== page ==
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Quick & Easy Home Studio

August 28, 2013  •  Leave a Comment

In-Home Studio setupToday's entry is going to be a bit of tutorial and a little bit of history.  I'm going to share with you how I setup my first in home studio.  It's actually a setup I still use for the most part.  This setup won't work for everyone, but if you are interested in creating your own home studio, what I'm about to show you can be easily modified.

As you can see from the overall setup, I used a lot of what was already in my house and spent very little money on the extras.  The backdrop is actually hung from picture moulding that is in the house, the backdrop itself is some old material I had laying around the house hung up with safety pins and bent picture hooks.  The light itself is a floodlight which can be purchased at just about any home improvement store, in this case harbor freight, coupled with a clamp and flood also purchased at Harbor Freight.   I think I spent roughly $20 on both.

The umbrella and reflector I got as a gift for enrolling in the New York Institute of Photography (NYIP), but can be purchase at your local camera supply store.  If you need a really cheap reflector aluminum foil and cardboard can work in a pinch.  As you see I have mine propped up in a chair and I'll use books, boxes or whatever I can find to prop it up so it's at the best angle.  A white cotton t-shirt can be used as a diffuser if you have a way  to hold it in front of the light.  Cheap clamps with wires from old hangars can work.  So can obedient and patient teenagers if you can manage to get ahold of one.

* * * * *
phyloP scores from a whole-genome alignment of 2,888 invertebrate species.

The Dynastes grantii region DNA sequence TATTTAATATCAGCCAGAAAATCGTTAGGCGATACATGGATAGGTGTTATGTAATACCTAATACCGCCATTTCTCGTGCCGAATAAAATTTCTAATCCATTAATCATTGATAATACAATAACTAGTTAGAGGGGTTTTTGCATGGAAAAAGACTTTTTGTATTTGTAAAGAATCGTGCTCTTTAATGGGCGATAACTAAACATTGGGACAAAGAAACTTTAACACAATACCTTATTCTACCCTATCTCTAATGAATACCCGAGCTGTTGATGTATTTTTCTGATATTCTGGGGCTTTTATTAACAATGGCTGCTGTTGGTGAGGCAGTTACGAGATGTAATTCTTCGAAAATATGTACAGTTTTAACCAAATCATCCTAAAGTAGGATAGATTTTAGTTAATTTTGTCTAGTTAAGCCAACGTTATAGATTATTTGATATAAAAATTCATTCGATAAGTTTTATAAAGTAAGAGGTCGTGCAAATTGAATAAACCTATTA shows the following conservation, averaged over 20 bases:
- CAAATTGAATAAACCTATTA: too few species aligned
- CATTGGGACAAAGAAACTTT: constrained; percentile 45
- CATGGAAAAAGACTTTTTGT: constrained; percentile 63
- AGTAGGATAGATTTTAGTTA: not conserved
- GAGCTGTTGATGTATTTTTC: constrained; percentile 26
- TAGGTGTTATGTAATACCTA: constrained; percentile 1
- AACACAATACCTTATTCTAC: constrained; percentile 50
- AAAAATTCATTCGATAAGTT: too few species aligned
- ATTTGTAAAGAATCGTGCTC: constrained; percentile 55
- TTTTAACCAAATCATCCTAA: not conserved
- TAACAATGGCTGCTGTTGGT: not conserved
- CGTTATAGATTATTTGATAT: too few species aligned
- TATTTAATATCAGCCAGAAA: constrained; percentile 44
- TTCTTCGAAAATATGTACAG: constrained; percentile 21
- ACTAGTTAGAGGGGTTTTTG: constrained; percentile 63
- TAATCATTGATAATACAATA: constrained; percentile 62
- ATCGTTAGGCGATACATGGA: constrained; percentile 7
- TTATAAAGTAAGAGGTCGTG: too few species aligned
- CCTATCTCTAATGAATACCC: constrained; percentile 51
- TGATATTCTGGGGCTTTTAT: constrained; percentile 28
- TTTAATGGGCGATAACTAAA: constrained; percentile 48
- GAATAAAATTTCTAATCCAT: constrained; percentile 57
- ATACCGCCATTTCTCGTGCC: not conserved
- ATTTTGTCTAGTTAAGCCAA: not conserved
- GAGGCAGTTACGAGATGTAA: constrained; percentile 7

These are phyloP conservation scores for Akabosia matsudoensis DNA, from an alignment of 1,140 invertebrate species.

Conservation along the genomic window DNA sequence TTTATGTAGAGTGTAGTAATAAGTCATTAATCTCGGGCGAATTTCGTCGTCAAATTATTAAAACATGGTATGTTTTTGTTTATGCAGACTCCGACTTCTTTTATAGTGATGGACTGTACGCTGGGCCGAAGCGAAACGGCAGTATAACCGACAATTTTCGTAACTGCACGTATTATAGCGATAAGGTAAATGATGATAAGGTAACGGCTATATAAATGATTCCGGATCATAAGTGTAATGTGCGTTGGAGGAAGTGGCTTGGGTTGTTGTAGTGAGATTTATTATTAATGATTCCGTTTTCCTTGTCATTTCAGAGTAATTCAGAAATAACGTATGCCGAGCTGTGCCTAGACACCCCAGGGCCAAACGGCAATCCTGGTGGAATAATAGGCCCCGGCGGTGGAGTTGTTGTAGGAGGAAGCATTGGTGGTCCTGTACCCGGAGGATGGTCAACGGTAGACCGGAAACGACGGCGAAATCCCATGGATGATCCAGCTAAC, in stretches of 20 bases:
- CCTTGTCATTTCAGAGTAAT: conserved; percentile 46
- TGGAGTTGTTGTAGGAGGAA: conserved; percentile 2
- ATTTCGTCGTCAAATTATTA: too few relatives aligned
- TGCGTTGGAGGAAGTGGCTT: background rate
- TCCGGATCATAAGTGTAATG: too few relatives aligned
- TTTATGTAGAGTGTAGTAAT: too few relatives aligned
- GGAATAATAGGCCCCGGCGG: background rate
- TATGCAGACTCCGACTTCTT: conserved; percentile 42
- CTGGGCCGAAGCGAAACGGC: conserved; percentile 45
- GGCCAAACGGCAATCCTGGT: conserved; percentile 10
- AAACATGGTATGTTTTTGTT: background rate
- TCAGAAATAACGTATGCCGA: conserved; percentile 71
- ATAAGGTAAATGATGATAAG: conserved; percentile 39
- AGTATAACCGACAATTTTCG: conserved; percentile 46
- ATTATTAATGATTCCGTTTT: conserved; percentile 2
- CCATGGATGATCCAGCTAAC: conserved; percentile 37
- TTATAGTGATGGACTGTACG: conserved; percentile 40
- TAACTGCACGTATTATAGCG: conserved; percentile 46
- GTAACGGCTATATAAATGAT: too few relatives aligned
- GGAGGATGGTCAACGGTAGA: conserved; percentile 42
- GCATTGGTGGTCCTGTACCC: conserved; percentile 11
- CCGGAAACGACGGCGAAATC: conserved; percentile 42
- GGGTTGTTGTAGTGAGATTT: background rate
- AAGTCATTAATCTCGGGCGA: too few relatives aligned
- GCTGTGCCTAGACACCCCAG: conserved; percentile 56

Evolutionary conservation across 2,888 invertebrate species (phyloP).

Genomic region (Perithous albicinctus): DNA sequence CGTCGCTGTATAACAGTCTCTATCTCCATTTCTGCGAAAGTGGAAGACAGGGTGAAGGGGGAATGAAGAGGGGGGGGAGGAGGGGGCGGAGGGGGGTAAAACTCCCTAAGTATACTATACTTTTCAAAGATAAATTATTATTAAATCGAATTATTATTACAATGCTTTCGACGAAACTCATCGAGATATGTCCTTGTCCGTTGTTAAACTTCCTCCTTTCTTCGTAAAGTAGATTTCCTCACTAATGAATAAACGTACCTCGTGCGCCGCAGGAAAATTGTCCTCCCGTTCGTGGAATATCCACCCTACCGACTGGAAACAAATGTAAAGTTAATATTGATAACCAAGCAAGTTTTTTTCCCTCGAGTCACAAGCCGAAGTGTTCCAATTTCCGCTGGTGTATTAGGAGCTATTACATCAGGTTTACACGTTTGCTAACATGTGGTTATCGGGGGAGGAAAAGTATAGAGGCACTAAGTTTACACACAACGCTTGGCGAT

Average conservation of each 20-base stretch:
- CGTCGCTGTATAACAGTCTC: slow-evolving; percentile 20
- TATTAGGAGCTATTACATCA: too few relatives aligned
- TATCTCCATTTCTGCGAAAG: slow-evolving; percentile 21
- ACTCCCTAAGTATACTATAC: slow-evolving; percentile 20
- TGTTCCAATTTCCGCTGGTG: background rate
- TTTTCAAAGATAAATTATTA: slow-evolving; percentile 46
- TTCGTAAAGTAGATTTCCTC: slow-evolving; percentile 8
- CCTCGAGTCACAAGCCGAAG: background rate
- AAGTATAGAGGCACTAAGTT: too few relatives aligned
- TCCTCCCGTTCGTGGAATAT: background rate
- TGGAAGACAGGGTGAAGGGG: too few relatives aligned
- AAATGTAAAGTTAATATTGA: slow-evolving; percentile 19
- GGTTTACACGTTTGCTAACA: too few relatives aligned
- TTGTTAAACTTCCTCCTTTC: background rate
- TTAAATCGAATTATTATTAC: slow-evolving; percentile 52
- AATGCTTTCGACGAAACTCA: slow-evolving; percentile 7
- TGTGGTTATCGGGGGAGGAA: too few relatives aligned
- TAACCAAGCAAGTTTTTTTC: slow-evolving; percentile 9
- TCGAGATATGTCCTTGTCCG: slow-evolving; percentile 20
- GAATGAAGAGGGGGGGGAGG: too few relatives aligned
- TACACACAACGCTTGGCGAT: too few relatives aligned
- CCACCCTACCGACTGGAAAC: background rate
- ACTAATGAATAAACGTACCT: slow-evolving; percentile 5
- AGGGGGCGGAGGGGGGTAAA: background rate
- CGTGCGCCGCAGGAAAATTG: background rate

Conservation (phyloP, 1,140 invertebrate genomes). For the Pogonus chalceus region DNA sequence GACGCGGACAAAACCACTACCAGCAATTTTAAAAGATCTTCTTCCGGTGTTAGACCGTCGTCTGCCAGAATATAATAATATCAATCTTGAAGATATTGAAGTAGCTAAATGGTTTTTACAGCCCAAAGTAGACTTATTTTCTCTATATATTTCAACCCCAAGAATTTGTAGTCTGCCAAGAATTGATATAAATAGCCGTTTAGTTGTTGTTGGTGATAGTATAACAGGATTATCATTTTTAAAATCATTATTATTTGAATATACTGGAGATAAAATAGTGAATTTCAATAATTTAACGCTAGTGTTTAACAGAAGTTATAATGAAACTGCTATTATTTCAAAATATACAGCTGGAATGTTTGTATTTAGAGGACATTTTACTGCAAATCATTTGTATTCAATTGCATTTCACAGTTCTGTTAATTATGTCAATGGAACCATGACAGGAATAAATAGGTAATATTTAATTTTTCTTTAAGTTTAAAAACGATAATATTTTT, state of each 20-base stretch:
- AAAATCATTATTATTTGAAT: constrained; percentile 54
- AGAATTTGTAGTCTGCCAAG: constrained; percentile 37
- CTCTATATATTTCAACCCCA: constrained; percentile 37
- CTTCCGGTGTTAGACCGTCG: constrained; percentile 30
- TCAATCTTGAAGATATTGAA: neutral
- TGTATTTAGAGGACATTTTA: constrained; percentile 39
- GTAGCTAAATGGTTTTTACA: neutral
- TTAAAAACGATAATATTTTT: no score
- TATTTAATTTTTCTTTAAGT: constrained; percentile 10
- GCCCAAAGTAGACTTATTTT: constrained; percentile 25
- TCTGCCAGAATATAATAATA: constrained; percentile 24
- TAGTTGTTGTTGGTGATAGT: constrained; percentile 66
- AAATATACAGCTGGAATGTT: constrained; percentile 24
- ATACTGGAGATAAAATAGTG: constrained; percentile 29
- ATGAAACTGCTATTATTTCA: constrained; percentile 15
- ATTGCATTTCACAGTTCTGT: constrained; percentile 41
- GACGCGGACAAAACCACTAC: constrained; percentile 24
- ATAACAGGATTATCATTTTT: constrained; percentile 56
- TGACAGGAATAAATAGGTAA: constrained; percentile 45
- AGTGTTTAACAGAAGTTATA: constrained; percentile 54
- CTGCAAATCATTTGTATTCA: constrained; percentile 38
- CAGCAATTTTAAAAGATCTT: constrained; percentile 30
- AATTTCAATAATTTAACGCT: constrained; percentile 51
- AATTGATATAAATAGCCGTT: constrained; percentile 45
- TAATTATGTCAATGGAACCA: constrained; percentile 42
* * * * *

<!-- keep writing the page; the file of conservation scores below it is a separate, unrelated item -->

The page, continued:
Again, this is a very simple setup, that can work very well.  In my studio I actually created two backdrops, one with the blue fabric you see in the photo, and one using an old white sheet.

 

 

 

 

Ian Kuhn Photography: Tutorial Photos &emdash; For the backdrops themselves, as you can see I folded picture hooks into the correct shape using a pair of pliers, and used a safety pin to hold them in place.  Initially I had tried using masking tape, but the tape was not strong enough to hold up the fabric, not to mention how time consuming it was to get enough tape up there in the first place.  Any heavier tapes I was worried about pulling off the paint.  Using the hooks this way allows me to put up the fabric quickly using the step stool that doubles as my sitting chair, and to remove it just as quickly. 

The best part about this setup is that it doesn't take a lot of space to set up.  Typically I need between 3-5 feet wide, between light and reflector, and about 5-10 feet from backdrop to camera depending on who/what I'm photographing.

As I said, this is a great setup, especially if you're just starting out and strapped for cash.  Hope you learned something, and I'll see you next week.

 

Ian Kuhn Photography: Tutorial Photos &emdash;


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